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6 Ways To Check On A Job Poster And Avoid Scams

writing scamsEvery now and again someone posts that one or another of the freelance jobs we post here are scams. I’m always glad to hear about them, but sometimes I wonder how accurate those perceptions are.

There are, of course, some things that make me want to scream scam right away, including:

  • Paying up front for the job – absolutely not necessary in the freelance writing world. This also includes paying for jobs lists, even though I’m tempted to charge for mine.
  • Requests for significant work as a “sample,” and yes, an article is significant work. Avoid these unless you get a contract and some payment up front.

There are at least a couple of other things you can do as well, if you suspect a job posting is bogus.

  • If there is a domain name, including what follows the @ sign, you can always check it out at whois.net. That may tell you something useful.
  • You can google asking if XXXX is a scam. The XXXX might be a domain name, or it might be the title of the job if it’s distinctive, or the email address if it’s in the ad. It always surprises me how often information about scams is posted if I look for them.
  • Some people use throwaway emails like hotmail to avoid spam and to avoid giving their real email to scammers. I’m not sure how effective that actually is.

Of course, your best defense is your own good judgement. Seriously. As you read the ad ask yourself if it makes sense and feels legitimate. Do they promise more than they can deliver? Is it too vague? Does a link lead you somewhere you don’t want to go?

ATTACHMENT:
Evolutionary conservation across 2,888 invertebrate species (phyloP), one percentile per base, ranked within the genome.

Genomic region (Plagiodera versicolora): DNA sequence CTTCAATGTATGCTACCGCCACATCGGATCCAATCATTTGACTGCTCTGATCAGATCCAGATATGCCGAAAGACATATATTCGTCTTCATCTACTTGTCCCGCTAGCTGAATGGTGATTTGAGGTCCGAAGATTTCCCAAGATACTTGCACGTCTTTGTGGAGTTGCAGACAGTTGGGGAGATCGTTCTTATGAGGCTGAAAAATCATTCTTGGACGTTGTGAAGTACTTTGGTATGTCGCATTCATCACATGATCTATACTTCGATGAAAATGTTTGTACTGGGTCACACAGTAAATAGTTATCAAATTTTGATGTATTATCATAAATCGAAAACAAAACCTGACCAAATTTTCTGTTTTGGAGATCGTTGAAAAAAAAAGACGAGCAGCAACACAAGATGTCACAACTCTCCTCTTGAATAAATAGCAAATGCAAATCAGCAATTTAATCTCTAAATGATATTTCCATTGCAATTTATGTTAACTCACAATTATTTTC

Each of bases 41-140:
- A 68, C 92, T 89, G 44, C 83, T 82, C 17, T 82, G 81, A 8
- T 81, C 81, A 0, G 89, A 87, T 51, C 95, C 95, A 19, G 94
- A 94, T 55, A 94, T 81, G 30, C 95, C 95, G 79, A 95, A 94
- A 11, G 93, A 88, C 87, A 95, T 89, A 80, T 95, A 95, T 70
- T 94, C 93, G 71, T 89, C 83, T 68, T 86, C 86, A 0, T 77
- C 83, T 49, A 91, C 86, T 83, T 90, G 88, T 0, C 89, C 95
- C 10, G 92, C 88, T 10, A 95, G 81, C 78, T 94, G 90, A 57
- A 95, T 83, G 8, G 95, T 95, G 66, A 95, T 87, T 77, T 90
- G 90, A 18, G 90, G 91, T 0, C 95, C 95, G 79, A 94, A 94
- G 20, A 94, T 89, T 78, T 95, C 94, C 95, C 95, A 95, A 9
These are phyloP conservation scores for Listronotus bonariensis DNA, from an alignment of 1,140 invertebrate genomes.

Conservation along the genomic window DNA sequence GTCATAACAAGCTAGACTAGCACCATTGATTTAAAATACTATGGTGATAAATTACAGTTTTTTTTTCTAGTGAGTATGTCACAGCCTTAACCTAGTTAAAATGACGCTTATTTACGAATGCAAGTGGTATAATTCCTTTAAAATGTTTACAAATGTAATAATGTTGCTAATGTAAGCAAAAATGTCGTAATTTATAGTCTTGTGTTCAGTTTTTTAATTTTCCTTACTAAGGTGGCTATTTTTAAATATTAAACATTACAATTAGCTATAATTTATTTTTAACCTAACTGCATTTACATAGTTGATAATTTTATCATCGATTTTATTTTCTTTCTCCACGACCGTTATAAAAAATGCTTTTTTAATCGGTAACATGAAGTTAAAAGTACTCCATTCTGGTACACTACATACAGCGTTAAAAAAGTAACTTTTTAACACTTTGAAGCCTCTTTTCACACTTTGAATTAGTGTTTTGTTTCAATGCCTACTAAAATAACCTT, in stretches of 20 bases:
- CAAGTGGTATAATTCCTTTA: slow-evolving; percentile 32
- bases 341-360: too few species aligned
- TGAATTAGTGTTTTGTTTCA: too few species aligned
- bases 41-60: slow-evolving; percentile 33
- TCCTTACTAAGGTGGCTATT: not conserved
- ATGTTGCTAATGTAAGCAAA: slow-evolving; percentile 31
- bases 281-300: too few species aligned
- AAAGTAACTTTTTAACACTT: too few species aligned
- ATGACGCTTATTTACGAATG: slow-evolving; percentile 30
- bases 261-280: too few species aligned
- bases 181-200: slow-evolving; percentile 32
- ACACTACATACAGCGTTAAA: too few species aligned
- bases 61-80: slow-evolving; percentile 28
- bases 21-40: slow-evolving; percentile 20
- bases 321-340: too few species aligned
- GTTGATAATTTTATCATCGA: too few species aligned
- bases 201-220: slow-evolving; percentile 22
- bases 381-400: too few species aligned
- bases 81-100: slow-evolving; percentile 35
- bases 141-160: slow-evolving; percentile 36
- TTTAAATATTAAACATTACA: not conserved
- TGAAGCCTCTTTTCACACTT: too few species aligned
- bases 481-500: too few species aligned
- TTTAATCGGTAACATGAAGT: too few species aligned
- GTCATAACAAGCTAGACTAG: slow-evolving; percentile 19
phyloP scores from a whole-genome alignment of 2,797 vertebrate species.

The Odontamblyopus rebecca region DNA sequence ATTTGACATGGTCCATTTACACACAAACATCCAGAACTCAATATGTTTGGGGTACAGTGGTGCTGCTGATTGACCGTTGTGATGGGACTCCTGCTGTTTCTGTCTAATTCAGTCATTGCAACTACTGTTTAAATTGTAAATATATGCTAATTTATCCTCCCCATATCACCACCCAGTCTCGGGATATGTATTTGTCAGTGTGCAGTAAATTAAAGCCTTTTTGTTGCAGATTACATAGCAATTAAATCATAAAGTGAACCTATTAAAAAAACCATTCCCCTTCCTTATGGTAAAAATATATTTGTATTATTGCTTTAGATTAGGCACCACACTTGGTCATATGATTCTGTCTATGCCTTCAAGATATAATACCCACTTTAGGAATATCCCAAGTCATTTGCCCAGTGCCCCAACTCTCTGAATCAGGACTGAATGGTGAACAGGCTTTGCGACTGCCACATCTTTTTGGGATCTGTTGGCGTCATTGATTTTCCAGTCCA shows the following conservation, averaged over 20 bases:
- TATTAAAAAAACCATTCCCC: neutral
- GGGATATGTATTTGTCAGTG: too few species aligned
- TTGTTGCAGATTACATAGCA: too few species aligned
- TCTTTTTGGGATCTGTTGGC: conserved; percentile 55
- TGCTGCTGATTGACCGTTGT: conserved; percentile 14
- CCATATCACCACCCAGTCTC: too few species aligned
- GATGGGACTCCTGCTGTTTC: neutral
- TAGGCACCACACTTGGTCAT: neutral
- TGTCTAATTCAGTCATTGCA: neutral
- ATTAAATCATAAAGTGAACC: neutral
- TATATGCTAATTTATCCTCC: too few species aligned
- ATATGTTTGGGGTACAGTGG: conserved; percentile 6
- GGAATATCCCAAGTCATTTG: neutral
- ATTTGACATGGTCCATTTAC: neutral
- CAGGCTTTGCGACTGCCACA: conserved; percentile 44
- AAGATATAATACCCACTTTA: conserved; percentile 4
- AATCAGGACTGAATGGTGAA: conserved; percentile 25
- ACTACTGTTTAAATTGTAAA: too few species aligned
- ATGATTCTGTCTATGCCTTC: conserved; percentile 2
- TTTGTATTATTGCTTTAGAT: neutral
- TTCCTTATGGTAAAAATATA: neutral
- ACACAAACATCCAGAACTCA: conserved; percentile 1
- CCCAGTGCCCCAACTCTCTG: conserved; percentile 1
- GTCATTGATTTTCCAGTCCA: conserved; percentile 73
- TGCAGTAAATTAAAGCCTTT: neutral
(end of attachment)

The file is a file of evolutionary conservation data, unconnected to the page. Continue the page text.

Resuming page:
Your instincts are better than you know. Follow them.


There are lots of decent writing jobs out there, many never advertised right in your own location.

Remember you really are the expert on your own life.

You may also want to read I Don’t Want These Clients!

How do you protect yourself against writing scams?

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Image from http://www.sxc.hu

{ 7 comments… add one }
  • Anne,

    Thank you for this article. I am researching how to avoid this type of potential issue for the future.

    Darlene

  • Hi Anne,
    I answered an ad where a small press was looking for an editor. The company’s web site had numerous errors — typos, misspellings, punctuation, etc. — so I marked up their “About” page and returned it to them along with my resume. They responded positively but said I needed to edit a sample chapter before they could work with me. The red flag for me was that the person emailing me didn’t reveal who they were — no name and no contact info other than an anonymous email address. When I asked who I was corresponding with, they didn’t bother to answer. Just as well!

    By the way, I continue to work for a customer that came from one of your lists in 2006, and I just picked up a new client, thanks to your job list. Thanks again for your efforts!

    (I still miss the forum :o\ … )

    Sandy

    • Anne

      Sandy, good point; if a company won’t identify itself in email correspondence they may be a scam, or at least really confused about how to work with people.

    • Anne

      I may re-institute the forum in another format… in fact I’ll run a survey on that, maybe starting today… takes some time… sigh everything takes time.

  • Sage advice, Anne. Thanks for always steering writers in the right direction. Many times if a job smells fishy I give the poster or the company name a Google to see if there are any complaints. Of course, it’s more difficult with anonymous ads. For fishy sounding Craigslist ads with no name or business, I might apply my self to see if it’s really legitimate.
    .-= Deb Ng´s last blog ..Some Quick Tips for Balancing a Full Time Job While Building Your Freelance Writing Business =-.

    • Anne

      Thanks Deb… I’ve been known to apply to those fishy ones myself… we both work hard to help our writing community… mutual admiration society

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